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Yellow-crested Cockatoo

 (Cacatua sulphurea)
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© World Parrot Trust

Project Status: Active | 1998 - current


Ocean Park Conservation Foundation, Wildlife Conservation Society (WCS), Natural Encounters Conservation Fund, Paradise Park UK, Disney Worldwide Conservation Foundation, Balai Konservasi Sumber Daya Alam BKSDA (Nature Conservation Agency - Indonesia), Woburn Safari Park

Cockatoo species facing extinction

The Yellow-crested Cockatoo (Cacatua sulphurea) is Critically Endangered in the wild.

Progress and outcomes: After the Yellow-crested Cockatoo was added to CITES Appendix I in 2005 WPT and a Swiss member funded part of the work of the Wildlife Conservation Society (WCS), to study the Citron-crested Cockatoo (C. s. citrinocristata) on the island of Sumba. The Indonesian conservation ministry PHPA at the time held a dozen confiscated birds, and the opportunity was taken to fit them with radio collars to study their movements and behaviour on release.

In 2015, WPT supported a survey that concluded that the parvula population is stable in Komodo National Park. According to park records, the population in 2015 was 695 cockatoos, up from 2010 at 558. A survey of West Nusa Tenggara province, including Moyo and Sumbawa islands, in 2016 found a population of 145 individuals, while a follow-up count in 2017 showed that the populations were stable. From 2017-2018, WPT has teamed with local officials from the Nature Conservation Agency Indonesia (BKSDA), and community non-profits, to spread awareness to local communities of the threats facing these birds. Training sessions on bird-watching and tour guiding were held so that local people may benefit from protecting the cockatoos. WPT has also collaborated in annual counts on Moyo Island.

Focus of future efforts: Ongoing conservation efforts for the species will include:

  • Continuing to monitor populations
  • Gathering data about habitat use
  • Qualifying existing threats to nesting cockatoos
  • Encouraging local people to participate in conservation through education programs
  • Working with local agencies to stop poaching
  • Hiring former trappers to protect cockatoos

With your help we can better understand the lives of these cockatoos, and work towards effective solutions to further their conservation.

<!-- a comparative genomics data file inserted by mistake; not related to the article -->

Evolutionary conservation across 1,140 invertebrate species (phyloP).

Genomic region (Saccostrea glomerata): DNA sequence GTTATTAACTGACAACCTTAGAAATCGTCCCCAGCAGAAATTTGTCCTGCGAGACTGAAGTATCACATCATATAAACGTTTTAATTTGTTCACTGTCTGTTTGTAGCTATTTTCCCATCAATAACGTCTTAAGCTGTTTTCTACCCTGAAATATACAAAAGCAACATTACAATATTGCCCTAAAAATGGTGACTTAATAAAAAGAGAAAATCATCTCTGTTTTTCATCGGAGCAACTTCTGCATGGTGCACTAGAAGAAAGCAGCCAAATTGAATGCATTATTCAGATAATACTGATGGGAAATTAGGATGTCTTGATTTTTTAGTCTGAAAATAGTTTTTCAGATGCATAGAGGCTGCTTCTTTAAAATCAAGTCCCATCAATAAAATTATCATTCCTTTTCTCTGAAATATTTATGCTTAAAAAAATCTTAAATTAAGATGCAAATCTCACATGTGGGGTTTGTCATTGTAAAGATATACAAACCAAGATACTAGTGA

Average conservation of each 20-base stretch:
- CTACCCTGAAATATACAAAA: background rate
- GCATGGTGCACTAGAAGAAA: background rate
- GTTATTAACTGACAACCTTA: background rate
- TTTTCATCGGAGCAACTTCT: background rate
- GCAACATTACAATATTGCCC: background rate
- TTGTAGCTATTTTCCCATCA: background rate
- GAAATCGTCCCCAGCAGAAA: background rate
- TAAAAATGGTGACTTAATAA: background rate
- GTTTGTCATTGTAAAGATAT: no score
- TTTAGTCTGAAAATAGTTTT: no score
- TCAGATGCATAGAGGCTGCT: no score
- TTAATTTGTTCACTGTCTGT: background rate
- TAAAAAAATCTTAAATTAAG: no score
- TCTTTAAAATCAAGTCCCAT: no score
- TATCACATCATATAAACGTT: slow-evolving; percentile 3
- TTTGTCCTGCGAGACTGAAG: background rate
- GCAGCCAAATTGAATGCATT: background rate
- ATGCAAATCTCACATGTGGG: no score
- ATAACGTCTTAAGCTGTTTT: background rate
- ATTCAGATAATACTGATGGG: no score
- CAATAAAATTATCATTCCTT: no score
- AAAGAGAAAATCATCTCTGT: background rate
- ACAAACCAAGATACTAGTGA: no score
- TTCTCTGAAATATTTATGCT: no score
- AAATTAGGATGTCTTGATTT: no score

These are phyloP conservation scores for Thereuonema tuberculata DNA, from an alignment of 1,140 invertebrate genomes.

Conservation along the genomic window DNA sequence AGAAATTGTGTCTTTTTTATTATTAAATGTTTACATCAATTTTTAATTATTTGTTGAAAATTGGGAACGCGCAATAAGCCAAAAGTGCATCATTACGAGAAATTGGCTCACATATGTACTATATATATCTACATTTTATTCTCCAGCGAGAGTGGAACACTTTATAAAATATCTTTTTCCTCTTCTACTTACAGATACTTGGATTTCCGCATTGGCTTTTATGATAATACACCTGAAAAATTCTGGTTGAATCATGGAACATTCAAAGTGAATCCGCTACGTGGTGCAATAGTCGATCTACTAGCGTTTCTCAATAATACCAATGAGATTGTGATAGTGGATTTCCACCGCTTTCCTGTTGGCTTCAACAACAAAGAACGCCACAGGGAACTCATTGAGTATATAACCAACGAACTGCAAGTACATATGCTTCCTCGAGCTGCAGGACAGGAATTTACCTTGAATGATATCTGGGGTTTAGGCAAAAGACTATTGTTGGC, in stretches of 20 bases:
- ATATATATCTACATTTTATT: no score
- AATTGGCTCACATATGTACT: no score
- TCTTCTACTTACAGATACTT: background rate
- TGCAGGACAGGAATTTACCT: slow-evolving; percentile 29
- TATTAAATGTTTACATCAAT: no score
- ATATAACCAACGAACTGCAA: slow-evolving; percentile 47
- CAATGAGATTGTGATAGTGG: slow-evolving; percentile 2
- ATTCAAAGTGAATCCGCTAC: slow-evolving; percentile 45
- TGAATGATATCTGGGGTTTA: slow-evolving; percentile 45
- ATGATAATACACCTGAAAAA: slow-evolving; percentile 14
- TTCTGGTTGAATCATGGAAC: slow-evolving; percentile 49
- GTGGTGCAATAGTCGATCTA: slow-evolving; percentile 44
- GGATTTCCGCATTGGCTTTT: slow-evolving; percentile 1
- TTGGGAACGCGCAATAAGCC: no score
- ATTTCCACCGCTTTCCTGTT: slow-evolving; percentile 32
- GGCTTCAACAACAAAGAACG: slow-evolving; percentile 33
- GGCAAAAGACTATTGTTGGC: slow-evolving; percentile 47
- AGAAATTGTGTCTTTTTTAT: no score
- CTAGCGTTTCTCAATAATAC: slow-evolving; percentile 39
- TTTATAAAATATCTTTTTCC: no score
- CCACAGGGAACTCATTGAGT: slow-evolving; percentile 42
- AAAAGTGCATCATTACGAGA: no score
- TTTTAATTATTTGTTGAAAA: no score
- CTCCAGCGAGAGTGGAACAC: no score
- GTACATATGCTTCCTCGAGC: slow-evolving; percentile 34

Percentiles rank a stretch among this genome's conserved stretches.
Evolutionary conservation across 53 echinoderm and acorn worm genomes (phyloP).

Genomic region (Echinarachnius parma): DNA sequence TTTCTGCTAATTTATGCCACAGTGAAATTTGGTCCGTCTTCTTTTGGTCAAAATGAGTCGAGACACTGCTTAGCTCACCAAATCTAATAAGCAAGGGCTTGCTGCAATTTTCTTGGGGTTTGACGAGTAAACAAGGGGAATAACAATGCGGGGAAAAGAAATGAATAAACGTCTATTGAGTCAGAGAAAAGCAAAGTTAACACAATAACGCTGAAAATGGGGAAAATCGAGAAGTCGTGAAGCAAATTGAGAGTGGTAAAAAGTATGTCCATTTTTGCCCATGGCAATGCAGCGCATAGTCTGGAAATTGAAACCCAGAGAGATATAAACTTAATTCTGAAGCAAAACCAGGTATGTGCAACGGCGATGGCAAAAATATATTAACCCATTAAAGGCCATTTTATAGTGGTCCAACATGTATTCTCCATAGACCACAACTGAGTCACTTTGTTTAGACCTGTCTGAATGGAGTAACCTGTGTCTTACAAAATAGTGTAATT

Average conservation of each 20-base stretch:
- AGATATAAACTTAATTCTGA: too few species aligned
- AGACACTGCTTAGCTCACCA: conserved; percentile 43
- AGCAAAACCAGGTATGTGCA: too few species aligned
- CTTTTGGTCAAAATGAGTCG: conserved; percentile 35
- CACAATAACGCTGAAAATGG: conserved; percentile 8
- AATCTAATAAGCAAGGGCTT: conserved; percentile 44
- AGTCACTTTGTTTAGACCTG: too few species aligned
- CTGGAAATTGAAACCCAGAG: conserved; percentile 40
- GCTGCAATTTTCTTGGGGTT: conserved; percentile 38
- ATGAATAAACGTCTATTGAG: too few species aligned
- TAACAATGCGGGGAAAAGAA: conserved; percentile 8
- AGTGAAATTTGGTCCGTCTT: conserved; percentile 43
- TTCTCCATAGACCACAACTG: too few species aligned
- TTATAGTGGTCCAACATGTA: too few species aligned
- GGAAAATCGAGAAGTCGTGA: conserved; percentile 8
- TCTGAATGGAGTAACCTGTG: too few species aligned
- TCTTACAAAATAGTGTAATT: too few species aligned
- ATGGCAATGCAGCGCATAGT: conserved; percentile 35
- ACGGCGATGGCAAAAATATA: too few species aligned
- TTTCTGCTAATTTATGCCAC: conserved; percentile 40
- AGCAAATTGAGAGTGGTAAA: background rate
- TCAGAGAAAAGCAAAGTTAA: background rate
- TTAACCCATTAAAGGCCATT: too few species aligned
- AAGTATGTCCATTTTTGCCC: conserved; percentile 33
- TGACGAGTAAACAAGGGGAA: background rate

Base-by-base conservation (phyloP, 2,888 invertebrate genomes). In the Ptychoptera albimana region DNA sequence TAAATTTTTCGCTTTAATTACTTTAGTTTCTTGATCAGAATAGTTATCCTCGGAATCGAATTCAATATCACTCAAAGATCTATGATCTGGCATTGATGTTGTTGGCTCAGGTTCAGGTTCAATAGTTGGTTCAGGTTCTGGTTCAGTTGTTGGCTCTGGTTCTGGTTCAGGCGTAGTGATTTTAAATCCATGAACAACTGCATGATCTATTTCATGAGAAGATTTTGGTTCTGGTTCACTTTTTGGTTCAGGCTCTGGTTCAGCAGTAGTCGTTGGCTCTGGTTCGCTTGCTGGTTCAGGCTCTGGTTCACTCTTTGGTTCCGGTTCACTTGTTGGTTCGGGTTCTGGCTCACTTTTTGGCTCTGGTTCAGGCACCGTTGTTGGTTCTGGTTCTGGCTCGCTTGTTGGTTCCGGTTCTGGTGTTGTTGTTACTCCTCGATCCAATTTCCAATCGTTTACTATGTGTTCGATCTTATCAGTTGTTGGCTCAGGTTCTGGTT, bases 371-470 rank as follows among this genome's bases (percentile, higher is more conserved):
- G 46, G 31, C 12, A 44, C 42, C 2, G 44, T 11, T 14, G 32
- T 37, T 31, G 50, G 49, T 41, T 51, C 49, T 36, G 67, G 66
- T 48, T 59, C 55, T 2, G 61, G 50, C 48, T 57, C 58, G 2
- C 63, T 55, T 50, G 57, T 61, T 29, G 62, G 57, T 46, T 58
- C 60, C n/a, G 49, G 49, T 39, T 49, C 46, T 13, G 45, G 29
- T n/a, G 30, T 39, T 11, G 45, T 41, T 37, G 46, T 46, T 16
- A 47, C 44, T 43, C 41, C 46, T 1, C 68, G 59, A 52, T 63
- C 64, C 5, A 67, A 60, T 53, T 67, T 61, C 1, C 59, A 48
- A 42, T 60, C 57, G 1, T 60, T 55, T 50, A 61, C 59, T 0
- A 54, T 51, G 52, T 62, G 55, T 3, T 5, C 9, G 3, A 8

IUCN/CITES Status: Critically Endangered / Appendix I

Wild population: Fewer than 2000; introduced to Hong Kong.

Where found: The Yellow-crested Cockatoo (Cacatua sulphurea) is found on various islands in Indonesia – the nominate race sulphurea is found on Sulawesi, and introduced to Hong Kong and Singapore, parvula is spread out on 8 islands including Nusa Penida and Lesser Sunda Islands, abbotti is restricted to Maskambing Island and citrinocristata is found only on the island of Sumba.  Feral populations in the low hundreds of C. suphurea have established in urban environments in Singapore and Hong Kong (Long 1981, Lever 1987).

History: The Yellow-crested Cockatoo was formerly common throughout Nusa Tenggara, Sulawesi and other islands and the Masalembu Islands in Indonesia. Now it is confined to a few islands: in the past 40 years it has suffered massive population declines estimated at more than 80%. The nominate race and all related subspecies have been reduced to small remnant populations of only a few hundred birds scattered throughout Indonesia. Three subspecies, sulphurea, abbotti, and citrinocristata, are the most endangered.


  • Overexploitation for the wild bird trade
  • Overharvesting of food and nesting trees and conversion of primary forest for agricultural use
  • Persecution as a crop pest
  • Possibility of introduced disease
  • Competition from other birds for nest sites in large trees
  • Unpredictable weather, leading to low breeding in either too high or too low rainfall years

Ecology: Yellow-crested Cockatoos are found up to an altitude of 1200m (3936 ft). They are found in forest edge, woodland, farmland, coconut palms, semi-arid areas and forest. They eat seeds, fruit, berries, flowers and nuts, and may also take cultivated maize. Birds are usually encountered in pairs or small groups of up to ten birds, with larger flocks forming to feed in fruiting trees, where they are noisy and conspicuous.

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